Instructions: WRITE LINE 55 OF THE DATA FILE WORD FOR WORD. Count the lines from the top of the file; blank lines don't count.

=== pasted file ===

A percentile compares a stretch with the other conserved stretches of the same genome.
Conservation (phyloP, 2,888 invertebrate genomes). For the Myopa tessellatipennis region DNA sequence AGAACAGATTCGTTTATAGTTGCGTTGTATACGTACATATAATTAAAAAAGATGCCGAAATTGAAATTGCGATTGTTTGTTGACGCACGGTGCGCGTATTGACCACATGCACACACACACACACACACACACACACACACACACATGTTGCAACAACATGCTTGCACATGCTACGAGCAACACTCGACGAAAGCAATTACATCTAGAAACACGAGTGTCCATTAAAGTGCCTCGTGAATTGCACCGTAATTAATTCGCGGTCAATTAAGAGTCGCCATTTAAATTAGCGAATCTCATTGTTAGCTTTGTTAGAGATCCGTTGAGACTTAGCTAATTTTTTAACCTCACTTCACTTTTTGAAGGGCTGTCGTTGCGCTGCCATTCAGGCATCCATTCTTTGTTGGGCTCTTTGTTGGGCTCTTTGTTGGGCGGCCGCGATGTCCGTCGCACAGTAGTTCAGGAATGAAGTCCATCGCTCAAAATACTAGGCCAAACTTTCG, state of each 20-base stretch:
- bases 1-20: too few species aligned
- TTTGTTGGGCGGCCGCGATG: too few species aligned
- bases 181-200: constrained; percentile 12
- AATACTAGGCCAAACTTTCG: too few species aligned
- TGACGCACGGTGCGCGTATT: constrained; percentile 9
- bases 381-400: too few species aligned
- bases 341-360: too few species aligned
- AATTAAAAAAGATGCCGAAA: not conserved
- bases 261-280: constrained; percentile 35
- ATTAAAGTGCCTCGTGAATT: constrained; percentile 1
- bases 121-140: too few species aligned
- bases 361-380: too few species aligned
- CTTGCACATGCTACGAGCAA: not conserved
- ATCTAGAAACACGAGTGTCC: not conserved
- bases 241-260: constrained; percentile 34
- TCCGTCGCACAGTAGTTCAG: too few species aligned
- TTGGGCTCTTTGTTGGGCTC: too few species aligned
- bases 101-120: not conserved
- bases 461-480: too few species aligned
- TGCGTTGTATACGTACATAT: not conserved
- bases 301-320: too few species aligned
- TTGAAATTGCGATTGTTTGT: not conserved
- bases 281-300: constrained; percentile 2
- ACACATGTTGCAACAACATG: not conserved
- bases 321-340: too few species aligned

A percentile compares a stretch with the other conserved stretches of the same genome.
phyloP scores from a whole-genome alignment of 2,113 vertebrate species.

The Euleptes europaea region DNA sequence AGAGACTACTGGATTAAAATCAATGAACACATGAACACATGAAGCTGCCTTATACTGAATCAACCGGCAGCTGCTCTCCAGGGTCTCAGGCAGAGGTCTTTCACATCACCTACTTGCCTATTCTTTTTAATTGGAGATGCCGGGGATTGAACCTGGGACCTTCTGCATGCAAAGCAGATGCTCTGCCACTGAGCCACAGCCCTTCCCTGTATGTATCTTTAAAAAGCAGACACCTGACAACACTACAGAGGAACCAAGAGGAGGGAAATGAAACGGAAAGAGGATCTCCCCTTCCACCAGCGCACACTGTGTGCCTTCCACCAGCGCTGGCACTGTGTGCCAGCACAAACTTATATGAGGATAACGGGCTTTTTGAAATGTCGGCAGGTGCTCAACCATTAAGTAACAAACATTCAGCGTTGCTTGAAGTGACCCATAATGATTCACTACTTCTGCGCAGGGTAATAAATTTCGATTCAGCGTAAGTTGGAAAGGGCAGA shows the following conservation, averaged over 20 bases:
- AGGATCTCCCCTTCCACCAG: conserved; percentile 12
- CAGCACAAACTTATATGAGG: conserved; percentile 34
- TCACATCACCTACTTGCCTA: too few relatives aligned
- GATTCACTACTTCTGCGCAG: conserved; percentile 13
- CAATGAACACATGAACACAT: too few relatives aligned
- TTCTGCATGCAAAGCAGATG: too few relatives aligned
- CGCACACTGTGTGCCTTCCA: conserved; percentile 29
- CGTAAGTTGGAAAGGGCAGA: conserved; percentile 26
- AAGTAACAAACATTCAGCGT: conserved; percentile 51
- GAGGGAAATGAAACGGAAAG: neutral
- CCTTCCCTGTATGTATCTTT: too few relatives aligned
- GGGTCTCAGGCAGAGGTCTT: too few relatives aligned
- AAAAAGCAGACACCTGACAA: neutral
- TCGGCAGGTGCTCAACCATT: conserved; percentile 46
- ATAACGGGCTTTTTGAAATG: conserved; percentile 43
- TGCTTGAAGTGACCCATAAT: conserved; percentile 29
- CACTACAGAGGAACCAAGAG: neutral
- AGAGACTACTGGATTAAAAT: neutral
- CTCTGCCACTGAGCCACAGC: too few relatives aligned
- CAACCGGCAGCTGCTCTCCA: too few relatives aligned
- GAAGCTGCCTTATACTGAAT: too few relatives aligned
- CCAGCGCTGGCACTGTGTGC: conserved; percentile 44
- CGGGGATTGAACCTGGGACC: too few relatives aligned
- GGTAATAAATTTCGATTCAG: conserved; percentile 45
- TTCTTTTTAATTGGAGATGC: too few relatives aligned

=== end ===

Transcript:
- TTCTTTTTAATTGGAGATGC: too few relatives aligned